I have tested 7 different devices I had here, at 3 current levels (1μA, 10μA and 100μA), and for each one I have measured the breakdown voltage, and the noise amplitude generated. The results are summarized in the following table:

 Transistor VBD (I=1μA) VBD (I=10μA) VBD (I=100μA) Noise Amplitude (I=10μA) For I=[5-50]μA noise: BC107B 9.30V 9.30V 9.28V 200mVpp inc., max=10μA, dec. BC548A 8.44V 8.46V 8.45V 100mVpp constant BC547B 8.23V 8.22V 8.23V 100mVpp decreases BC547C 8.36V 8.35V 8.34V 120mVpp decreases BC546B 8.19V 8.21V 8.19V 120mVpp inc., max=10μA, dec. 2N3904 10.82V 10.80V 10.76V 400mVpp constant 2N2222A 7.20V 7.25V 7.23V 440mVpp constant

In this group, the 2N3904 is one of the transistors that generates more noise, but it is also the one with the highest breakdown voltage. Moreover, the noise "pattern" seems to change on the oscilloscope when changing the current. Nonetheless, I'm going to choose this one as a source for avalanche noise.

## White noise generator

There are several circuits on the net that use this principle to generate white noise and from it a truly random sequence. Most of them use non-linear amplifiers though, for example [3], where the Q3 transitor has a bias point that strongly depends on its β, and it is switched on and off by the noise signal (probably going into saturation too). This kind of design may be good to obtain a digital signal, but it's certainly not good to linearly amplify the noise. My goal was trying to design a circuit that could produce a symmetrical, zero-average noise signal from a reverse biased p-n junction in avalanche breakdown, and linearly amplify it to obtain white noise with about a 1MHz bandwidth (this kind of signal could be useful to test audio equipment, for example). From this clean noise, a digital signal can be extracted using a comparator and by sampling this digital signal a truly random bit sequence can then be obtained.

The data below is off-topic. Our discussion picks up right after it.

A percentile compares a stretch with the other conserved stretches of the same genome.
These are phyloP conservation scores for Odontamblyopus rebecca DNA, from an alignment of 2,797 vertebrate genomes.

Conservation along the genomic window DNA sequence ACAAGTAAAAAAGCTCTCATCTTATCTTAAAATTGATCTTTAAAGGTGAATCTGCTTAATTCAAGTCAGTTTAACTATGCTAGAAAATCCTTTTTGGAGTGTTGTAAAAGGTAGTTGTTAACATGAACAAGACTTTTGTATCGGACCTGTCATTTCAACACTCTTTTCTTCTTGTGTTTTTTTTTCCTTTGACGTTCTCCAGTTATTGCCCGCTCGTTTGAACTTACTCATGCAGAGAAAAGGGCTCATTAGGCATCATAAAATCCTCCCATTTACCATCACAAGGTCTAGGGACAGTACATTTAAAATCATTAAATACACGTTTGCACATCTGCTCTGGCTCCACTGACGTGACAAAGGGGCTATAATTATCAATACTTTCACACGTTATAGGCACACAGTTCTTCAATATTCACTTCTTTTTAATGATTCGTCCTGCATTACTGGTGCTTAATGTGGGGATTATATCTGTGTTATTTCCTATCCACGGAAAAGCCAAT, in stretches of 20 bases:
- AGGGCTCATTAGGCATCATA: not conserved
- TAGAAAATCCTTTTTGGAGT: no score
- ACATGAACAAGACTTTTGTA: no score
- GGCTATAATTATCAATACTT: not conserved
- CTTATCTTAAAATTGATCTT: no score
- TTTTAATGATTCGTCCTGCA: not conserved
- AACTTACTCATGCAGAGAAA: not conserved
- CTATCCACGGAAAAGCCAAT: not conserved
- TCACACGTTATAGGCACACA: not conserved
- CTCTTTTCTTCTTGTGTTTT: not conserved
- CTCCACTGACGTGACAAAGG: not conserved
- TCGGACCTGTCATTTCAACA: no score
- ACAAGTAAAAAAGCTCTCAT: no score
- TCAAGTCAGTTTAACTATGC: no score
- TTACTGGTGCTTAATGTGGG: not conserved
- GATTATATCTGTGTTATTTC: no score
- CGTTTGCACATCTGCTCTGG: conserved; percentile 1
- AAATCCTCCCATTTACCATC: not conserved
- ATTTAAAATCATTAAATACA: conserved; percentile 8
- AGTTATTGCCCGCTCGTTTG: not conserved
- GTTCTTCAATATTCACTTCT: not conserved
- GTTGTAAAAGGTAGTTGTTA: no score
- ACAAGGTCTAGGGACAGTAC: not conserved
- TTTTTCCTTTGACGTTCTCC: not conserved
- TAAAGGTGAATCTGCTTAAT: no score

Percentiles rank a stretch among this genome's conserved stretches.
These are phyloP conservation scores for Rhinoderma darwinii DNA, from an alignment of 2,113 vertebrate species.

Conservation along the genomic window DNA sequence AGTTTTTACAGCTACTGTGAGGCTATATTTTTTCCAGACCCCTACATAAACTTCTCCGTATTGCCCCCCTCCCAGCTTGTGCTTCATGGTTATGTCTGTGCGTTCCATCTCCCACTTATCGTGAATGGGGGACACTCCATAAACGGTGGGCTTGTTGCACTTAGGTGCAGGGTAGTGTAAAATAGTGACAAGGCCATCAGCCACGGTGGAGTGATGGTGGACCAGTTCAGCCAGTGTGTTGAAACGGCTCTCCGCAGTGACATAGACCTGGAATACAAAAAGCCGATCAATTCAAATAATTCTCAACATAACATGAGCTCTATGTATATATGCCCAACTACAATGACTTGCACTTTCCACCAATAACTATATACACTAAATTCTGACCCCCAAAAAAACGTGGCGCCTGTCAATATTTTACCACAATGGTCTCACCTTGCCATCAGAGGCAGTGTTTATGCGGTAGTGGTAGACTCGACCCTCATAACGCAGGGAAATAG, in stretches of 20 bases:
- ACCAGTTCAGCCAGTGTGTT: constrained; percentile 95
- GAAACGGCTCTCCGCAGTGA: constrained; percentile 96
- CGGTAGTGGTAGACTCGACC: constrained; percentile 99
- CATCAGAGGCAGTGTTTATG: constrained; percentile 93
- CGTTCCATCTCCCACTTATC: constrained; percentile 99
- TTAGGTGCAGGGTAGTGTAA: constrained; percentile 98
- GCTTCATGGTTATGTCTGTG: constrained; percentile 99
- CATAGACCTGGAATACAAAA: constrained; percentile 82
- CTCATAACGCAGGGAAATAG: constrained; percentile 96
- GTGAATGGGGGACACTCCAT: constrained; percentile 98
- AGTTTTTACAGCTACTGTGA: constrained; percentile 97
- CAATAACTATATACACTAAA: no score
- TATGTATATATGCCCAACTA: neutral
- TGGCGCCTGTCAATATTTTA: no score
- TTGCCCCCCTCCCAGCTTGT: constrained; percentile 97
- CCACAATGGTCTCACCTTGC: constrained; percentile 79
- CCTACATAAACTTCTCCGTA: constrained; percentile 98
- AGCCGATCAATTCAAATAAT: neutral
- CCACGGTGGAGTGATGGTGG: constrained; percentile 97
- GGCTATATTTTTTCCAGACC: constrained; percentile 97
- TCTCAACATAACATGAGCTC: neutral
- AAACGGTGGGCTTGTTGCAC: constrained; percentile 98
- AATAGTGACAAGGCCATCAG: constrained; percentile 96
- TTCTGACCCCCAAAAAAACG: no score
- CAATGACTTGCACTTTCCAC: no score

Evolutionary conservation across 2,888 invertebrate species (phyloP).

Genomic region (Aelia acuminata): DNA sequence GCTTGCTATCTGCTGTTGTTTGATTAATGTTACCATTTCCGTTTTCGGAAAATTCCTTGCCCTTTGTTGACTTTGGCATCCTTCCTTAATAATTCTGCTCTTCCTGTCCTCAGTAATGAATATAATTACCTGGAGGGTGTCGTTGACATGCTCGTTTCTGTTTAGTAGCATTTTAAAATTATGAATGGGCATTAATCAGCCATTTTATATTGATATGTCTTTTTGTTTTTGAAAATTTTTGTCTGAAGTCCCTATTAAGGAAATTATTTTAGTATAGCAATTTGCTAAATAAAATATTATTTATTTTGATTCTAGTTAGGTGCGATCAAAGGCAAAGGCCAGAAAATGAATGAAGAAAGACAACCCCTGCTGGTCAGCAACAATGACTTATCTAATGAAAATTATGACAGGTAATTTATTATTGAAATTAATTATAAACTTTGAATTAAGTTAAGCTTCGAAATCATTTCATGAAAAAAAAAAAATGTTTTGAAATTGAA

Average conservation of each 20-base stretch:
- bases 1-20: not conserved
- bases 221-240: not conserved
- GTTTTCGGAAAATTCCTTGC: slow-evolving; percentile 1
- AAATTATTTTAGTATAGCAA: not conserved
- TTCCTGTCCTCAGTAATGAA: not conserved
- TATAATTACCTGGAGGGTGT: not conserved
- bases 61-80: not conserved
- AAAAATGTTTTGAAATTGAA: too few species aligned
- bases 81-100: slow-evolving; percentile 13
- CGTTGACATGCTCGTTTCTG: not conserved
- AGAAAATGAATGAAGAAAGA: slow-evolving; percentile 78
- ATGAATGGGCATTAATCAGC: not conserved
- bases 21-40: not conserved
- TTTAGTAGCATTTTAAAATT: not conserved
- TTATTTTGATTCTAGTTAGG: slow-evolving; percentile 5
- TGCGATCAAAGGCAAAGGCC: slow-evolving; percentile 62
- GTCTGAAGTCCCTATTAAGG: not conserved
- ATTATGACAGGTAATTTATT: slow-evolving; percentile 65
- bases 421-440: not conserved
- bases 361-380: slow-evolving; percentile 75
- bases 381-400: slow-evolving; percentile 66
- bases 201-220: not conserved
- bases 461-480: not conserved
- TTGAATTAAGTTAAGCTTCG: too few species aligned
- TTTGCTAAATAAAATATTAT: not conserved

Here's a schematic diagram of my design (click on the images to enlarge):

Let's talk a bit about each block, but first some considerations about the suppy voltage. I chose the 2N3904 as a source for avalanche noise. From the table above we can see that the breakdown voltage for this particular device (and, for the one I had, which was manufactured by On Semiconductor) is 10.8V. This means the supply voltage cannot be less than 10.8V, but that's not enough, because with the configuration chosen it is clear that node 1 will be at about V1=Vbe+10.8=11.4V, assuming Vbe=0.6V. While 12V could work, I set the supply voltage to 13V, and any value in the range [13V, 15V] should work as well.

white noise generator: the first block we encounter is the white noise generator. It is composed by the two transistors Q1 and Q2 and the resistor R1. I found that the key to generate a symmetrical noise voltage with the 2N3904 is to bias it with a very low reverse current, in the order of 50nA. As already stated we have approximately 11.4V at node 1, and this means that the emitter current of Q2 is set by R1, Ie2=(Vcc-V1)/R1=10.6μA. This current divides in collector current (Ic2=αIe2) and base current (Ib2=Ic2/β): it is this base current that flows into the reverse biased emitter-base junction of Q1. Assuming a β=200 for Q2, we get Ib2=53nA. For a small signal, the input impedance of Q2 between its base and collector is high, about βR1, while the small signal gain should be close to unity for big values of R1: I have measured a 250mVpp noise voltage at the collector of Q2.